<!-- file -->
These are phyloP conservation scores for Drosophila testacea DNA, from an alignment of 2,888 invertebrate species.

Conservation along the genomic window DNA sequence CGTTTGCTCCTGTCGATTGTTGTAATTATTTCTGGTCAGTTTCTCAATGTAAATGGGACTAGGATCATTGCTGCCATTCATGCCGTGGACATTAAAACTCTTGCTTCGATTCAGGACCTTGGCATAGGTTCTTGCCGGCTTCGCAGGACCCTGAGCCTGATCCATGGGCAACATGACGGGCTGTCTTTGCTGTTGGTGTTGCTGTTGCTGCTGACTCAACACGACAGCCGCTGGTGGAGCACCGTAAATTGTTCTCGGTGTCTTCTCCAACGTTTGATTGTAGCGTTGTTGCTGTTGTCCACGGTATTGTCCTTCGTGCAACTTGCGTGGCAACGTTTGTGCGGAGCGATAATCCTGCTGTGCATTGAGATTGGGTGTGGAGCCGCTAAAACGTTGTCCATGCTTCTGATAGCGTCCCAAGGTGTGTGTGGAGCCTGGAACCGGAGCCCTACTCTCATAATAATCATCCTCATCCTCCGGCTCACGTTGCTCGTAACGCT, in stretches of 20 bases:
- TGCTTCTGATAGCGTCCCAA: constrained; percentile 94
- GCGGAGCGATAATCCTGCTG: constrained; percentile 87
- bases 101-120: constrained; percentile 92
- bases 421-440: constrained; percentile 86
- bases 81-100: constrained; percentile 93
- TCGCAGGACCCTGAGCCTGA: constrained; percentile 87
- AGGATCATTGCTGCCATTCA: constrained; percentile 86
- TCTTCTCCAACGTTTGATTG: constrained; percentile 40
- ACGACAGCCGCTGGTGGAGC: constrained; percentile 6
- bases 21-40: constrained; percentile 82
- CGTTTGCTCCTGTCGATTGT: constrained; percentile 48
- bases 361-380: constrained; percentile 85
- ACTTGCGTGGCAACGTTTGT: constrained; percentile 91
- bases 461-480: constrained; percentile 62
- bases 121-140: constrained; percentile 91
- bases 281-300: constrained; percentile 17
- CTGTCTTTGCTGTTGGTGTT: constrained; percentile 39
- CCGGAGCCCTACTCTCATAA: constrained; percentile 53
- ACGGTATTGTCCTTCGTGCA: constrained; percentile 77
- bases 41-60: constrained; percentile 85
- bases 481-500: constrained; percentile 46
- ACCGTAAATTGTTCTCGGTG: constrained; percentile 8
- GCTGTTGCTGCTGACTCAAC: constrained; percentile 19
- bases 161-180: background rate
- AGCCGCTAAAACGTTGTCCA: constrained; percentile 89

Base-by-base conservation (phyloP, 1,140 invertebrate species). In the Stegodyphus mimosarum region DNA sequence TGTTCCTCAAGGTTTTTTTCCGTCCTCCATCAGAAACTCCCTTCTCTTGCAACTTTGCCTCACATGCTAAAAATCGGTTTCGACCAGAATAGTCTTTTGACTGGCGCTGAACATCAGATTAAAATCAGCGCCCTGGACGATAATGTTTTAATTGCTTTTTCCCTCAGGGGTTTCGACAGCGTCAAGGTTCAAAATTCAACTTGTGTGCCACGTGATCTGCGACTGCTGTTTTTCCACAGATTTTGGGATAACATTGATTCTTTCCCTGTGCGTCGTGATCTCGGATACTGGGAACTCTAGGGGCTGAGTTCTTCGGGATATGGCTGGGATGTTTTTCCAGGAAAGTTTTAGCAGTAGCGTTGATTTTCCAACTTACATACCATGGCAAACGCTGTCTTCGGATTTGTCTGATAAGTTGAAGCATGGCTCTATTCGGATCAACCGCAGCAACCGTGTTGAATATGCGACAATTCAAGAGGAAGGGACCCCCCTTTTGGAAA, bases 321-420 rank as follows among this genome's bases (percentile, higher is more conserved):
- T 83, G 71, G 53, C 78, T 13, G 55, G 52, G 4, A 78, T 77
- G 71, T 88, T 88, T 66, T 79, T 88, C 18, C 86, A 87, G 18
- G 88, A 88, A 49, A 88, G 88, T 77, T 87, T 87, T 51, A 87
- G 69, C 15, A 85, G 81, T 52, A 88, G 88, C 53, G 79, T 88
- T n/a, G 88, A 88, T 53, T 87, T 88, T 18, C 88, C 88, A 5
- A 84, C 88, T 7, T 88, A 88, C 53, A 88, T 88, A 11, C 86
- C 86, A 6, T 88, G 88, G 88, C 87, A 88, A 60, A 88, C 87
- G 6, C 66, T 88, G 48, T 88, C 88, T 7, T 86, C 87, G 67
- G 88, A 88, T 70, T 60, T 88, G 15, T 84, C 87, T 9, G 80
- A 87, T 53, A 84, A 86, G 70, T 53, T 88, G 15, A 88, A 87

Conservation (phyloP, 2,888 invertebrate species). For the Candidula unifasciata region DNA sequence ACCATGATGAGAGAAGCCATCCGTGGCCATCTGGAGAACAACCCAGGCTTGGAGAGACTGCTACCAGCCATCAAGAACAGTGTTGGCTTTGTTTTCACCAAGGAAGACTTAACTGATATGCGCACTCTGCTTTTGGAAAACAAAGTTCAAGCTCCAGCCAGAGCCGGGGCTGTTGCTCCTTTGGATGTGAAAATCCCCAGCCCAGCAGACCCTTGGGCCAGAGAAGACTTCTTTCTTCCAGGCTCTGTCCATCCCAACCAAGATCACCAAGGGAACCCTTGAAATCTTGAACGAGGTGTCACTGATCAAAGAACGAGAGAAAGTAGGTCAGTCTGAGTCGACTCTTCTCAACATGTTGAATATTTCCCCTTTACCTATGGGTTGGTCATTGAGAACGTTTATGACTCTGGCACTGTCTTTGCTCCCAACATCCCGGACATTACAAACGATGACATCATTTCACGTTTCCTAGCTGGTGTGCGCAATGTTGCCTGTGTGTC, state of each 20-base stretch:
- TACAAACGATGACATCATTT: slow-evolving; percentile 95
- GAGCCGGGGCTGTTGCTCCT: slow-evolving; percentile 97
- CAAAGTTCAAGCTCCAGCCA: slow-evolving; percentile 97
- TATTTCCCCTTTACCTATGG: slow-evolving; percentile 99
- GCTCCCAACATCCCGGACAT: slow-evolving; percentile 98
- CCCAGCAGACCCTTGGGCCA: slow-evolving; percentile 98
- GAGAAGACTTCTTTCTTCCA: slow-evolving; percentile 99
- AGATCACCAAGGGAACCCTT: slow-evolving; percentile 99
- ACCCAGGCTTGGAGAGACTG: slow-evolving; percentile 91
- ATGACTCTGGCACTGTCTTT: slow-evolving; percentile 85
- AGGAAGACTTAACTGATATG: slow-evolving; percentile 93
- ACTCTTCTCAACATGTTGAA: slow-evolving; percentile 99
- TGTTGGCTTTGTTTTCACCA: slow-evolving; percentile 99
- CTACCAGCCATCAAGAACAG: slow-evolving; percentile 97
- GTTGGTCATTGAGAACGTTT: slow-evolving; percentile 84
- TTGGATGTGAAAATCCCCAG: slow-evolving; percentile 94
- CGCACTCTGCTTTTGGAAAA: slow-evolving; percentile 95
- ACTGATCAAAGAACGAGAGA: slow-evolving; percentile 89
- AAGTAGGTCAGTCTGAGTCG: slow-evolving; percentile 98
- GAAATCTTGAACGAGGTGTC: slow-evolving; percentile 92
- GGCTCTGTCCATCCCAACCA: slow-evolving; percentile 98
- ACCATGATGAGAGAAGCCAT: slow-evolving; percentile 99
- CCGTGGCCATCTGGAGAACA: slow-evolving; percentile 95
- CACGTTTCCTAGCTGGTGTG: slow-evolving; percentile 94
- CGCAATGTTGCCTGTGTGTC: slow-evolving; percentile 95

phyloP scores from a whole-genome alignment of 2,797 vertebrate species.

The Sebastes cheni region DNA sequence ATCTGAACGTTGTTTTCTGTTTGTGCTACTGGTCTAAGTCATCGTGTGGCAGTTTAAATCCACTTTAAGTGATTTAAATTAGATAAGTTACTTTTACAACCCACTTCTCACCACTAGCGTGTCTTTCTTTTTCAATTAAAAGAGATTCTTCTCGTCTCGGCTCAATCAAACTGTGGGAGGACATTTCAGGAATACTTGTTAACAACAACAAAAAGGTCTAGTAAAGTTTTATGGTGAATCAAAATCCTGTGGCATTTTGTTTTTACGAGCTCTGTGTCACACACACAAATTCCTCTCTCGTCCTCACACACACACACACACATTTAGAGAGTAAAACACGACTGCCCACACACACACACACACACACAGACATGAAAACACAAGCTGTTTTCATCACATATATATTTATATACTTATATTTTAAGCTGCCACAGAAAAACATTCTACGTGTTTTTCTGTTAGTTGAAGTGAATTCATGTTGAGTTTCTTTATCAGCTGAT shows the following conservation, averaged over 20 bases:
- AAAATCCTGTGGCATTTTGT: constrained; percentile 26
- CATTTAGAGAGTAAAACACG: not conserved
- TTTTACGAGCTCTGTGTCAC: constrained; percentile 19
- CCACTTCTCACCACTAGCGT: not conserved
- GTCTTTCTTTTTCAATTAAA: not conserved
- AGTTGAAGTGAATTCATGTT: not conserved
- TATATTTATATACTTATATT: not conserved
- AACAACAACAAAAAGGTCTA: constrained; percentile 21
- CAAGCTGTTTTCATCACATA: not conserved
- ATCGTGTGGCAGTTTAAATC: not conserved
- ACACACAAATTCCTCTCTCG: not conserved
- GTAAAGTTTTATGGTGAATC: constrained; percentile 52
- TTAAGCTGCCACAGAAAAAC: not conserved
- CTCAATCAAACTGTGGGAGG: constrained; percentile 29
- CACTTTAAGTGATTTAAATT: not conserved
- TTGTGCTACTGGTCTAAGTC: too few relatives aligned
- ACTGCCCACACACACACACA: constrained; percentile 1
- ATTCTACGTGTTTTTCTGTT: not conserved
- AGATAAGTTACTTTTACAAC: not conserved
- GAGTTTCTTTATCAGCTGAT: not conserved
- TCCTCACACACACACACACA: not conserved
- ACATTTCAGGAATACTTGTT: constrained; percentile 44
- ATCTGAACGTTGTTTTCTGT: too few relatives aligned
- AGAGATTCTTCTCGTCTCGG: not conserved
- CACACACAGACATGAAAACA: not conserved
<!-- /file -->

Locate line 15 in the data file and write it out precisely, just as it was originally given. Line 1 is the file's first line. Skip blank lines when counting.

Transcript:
- ACTTGCGTGGCAACGTTTGT: constrained; percentile 91